But Jesus often withdrew to the wilderness to pray.Luke 5:16
I grit my teeth a lot.
A couple of years ago, my dentist told me that the wear on my teeth was unusual for someone my age. She recommended I get a mouth guard to combat the effects of grinding my teeth when I sleep.
Grinding your teeth is a sign of high stress or anxiety.
At some point during the past couple months, I started to feel like I was gritting my teeth to get from one thing to the next. I dreaded events I should have be looking forward to, because I only saw them as another obstacle on the road to rest. And I didn’t really see any rest in sight.
Don’t get me wrong: I love the grind, and I’m good at it. But this semester, it started to wear me down.
If you know me, you probably know I’m constantly going and doing. I keep a meticulous calendar, and I often tell people, “If it’s not on my calendar, it doesn’t exist!” If I don’t write down engagements, I won’t remember them.
Law school, of course, is not a good time to rest. “Just get past the bar exam,” one attorney told me. “Then you can rest.” The legal field is filled with people struggling with addiction and burnout, people who cannot manage the stress and have to leave the profession.
The advice was well-intentioned, but I know myself. I know if I push through this type of deep mental and physical exhaustion until I get to the next “rest stop,” that rest stop is never going to come. If I don’t force myself to take time to learn how to relax now, I will never find a good time. No one is going to force me to take a break.
My friends helped me enormously in recognizing my burnout and my need for rest, and encouraging healthy boundaries.
I think rest varies in how it looks for different people. For me, rest is making intentional space to process emotions away from time online and in large groups.
I find one-on-one time with my close friends to be deeply restful. Walking. Running trails. Reading a book before bed. There are other methods of rest I haven’t explored or discovered yet. I’m still learning and I hope to continue. If you have a suggestion for active rest, I’d love to hear it!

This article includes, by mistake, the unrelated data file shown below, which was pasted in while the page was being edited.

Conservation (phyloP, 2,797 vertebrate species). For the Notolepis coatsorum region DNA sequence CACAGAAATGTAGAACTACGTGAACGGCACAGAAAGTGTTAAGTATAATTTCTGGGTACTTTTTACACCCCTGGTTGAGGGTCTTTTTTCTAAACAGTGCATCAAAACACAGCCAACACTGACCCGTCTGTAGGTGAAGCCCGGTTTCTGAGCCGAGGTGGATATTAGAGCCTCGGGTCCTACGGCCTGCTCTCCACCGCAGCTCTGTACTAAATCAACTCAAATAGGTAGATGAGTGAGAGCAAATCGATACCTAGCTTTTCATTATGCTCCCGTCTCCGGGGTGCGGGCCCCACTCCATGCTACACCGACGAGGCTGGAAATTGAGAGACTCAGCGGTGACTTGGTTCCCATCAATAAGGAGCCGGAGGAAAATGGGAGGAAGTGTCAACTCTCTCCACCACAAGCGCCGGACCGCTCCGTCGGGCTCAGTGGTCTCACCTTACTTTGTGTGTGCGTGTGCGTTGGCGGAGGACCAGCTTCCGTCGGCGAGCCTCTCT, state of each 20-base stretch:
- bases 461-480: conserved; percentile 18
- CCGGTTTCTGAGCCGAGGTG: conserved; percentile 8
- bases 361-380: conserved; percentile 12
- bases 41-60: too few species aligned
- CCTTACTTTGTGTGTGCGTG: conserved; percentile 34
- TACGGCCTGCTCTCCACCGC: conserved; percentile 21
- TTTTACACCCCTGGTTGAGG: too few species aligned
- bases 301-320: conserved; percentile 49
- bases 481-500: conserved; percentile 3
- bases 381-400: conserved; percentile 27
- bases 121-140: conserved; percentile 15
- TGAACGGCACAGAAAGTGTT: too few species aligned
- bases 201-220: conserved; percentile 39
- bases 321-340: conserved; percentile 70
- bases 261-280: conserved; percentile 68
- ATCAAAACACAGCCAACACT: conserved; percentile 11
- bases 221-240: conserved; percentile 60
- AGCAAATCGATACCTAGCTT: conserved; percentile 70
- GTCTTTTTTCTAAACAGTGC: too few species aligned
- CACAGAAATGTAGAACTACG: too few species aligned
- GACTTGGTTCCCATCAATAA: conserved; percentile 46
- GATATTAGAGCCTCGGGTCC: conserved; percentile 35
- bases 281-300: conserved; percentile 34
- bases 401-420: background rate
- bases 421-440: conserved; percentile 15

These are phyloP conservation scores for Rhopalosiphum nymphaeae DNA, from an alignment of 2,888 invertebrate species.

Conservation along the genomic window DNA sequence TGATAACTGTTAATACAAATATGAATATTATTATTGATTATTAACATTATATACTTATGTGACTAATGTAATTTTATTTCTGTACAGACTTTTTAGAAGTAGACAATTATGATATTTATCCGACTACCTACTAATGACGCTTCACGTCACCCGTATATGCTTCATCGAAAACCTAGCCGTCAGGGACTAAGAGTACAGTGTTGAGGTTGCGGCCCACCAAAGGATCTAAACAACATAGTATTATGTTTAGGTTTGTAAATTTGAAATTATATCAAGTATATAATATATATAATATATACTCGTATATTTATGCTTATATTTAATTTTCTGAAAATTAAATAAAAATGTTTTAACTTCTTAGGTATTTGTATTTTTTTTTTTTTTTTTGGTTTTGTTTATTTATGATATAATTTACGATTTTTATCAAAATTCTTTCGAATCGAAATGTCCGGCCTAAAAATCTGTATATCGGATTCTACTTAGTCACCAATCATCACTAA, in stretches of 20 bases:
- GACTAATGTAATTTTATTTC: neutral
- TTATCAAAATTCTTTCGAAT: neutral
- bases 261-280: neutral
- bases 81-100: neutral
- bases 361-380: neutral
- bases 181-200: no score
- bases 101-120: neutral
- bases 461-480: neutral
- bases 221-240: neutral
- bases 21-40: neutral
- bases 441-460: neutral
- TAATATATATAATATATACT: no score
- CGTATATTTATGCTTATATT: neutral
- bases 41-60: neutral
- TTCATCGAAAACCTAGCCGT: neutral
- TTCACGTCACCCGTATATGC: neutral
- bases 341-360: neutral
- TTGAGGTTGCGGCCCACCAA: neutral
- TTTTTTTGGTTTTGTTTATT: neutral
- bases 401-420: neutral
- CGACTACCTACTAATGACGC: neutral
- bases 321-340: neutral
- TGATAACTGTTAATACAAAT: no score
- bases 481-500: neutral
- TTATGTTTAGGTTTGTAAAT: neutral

Throughout the semester, I made the conscious effort to create space for rest. I started saying no to commitments I knew I would regret saying yes to.
I tried to be intentional about holding space for processing my emotions instead of numbing them. When the Covenant School shooting happened, I let myself feel numb, then angry, then despondent. I cried. I skipped class for the first time in law school. I prayed.
When finals rolled around, I blocked off large chunks of time for studying. I got off Instagram and Facebook. I prioritized my sleep and workout schedule. I made sure to get outside during study breaks, or sit near a window to study. I didn’t study for more than 6-8 hours each day, but I made it effective. And I felt better about my studying this semester than I ever have.
This morning, I was reading Luke chapter 5, about Jesus healing a man from illness and performing miracles. The last verse in the first section stood out in contrast from Jesus’ miraculous works in front of large crowds.
“But Jesus often withdrew to the wilderness to pray.”
I think Luke intentionally placed this sentence at the end of the section. Fully human and fully God, Jesus knew and demonstrated his understanding of rest! After these encounters with large crowds Jesus would withdraw, or go away, to the wilderness (sometimes translated “lonely places”) to pray and recharge.
I have big dreams and goals. I want to be an effective advocate for those who don’t have a voice. I can’t do any of it if I don’t find time to recharge, to grow in my relationship with God and my friends. I’m glad I’m learning how to now before it’s too late.
If you find yourself weary and needing rest these days, I encourage you to make space for the process and see how you might best learn what is effective for you.
It’s easy to think, that’s all well and good for her, but I really don’t have time for rest. Look at Jesus. Was his mission less important than yours? Jesus made time for rest; what beliefs are stopping you?
I am not suggesting this is simple in any way. I only know that it is essential.
One Reply to “Creating space for rest”
Great reminder that taking time to rest is crucial for our physical and emotional wellbeing. It’s inspiring to see that you have found ways to prioritize rest and recharge amidst a busy schedule. Thank you for sharing your experience and encouraging others to make space for rest.
founder of balance thy life